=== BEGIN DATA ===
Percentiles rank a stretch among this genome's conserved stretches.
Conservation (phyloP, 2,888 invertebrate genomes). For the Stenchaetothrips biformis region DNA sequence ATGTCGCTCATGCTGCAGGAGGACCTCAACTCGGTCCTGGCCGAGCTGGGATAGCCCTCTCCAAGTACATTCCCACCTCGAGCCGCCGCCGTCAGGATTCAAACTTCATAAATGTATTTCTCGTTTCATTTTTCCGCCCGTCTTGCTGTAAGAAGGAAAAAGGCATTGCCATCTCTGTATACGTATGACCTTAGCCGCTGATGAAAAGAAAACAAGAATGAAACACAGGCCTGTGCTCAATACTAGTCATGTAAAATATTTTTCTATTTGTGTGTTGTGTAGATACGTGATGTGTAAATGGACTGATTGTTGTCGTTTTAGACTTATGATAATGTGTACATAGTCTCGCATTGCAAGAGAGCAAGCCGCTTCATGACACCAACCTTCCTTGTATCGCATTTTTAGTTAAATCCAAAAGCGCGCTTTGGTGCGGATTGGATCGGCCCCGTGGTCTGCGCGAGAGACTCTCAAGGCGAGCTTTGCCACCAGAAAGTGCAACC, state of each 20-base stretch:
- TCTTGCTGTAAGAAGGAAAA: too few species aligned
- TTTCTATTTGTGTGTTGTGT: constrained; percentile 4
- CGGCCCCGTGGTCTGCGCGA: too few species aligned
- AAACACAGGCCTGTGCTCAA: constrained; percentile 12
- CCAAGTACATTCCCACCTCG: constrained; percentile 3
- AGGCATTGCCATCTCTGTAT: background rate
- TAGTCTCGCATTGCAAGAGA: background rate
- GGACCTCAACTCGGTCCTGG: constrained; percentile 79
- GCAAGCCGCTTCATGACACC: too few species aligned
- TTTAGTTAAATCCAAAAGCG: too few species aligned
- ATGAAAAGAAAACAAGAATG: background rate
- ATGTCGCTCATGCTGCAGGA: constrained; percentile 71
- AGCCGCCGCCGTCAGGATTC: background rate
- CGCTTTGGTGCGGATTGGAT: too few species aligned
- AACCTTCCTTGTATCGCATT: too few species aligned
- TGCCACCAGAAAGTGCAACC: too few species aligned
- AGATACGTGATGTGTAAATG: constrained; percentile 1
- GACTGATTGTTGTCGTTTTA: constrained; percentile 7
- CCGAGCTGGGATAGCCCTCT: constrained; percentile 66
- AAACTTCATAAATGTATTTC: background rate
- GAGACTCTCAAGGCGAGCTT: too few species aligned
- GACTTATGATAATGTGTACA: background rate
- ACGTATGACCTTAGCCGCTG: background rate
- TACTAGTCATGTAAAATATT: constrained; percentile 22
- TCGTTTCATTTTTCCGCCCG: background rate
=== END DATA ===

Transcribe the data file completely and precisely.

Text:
Percentiles rank a stretch among this genome's conserved stretches.
Conservation (phyloP, 2,888 invertebrate genomes). For the Stenchaetothrips biformis region DNA sequence ATGTCGCTCATGCTGCAGGAGGACCTCAACTCGGTCCTGGCCGAGCTGGGATAGCCCTCTCCAAGTACATTCCCACCTCGAGCCGCCGCCGTCAGGATTCAAACTTCATAAATGTATTTCTCGTTTCATTTTTCCGCCCGTCTTGCTGTAAGAAGGAAAAAGGCATTGCCATCTCTGTATACGTATGACCTTAGCCGCTGATGAAAAGAAAACAAGAATGAAACACAGGCCTGTGCTCAATACTAGTCATGTAAAATATTTTTCTATTTGTGTGTTGTGTAGATACGTGATGTGTAAATGGACTGATTGTTGTCGTTTTAGACTTATGATAATGTGTACATAGTCTCGCATTGCAAGAGAGCAAGCCGCTTCATGACACCAACCTTCCTTGTATCGCATTTTTAGTTAAATCCAAAAGCGCGCTTTGGTGCGGATTGGATCGGCCCCGTGGTCTGCGCGAGAGACTCTCAAGGCGAGCTTTGCCACCAGAAAGTGCAACC, state of each 20-base stretch:
- TCTTGCTGTAAGAAGGAAAA: too few species aligned
- TTTCTATTTGTGTGTTGTGT: constrained; percentile 4
- CGGCCCCGTGGTCTGCGCGA: too few species aligned
- AAACACAGGCCTGTGCTCAA: constrained; percentile 12
- CCAAGTACATTCCCACCTCG: constrained; percentile 3
- AGGCATTGCCATCTCTGTAT: background rate
- TAGTCTCGCATTGCAAGAGA: background rate
- GGACCTCAACTCGGTCCTGG: constrained; percentile 79
- GCAAGCCGCTTCATGACACC: too few species aligned
- TTTAGTTAAATCCAAAAGCG: too few species aligned
- ATGAAAAGAAAACAAGAATG: background rate
- ATGTCGCTCATGCTGCAGGA: constrained; percentile 71
- AGCCGCCGCCGTCAGGATTC: background rate
- CGCTTTGGTGCGGATTGGAT: too few species aligned
- AACCTTCCTTGTATCGCATT: too few species aligned
- TGCCACCAGAAAGTGCAACC: too few species aligned
- AGATACGTGATGTGTAAATG: constrained; percentile 1
- GACTGATTGTTGTCGTTTTA: constrained; percentile 7
- CCGAGCTGGGATAGCCCTCT: constrained; percentile 66
- AAACTTCATAAATGTATTTC: background rate
- GAGACTCTCAAGGCGAGCTT: too few species aligned
- GACTTATGATAATGTGTACA: background rate
- ACGTATGACCTTAGCCGCTG: background rate
- TACTAGTCATGTAAAATATT: constrained; percentile 22
- TCGTTTCATTTTTCCGCCCG: background rate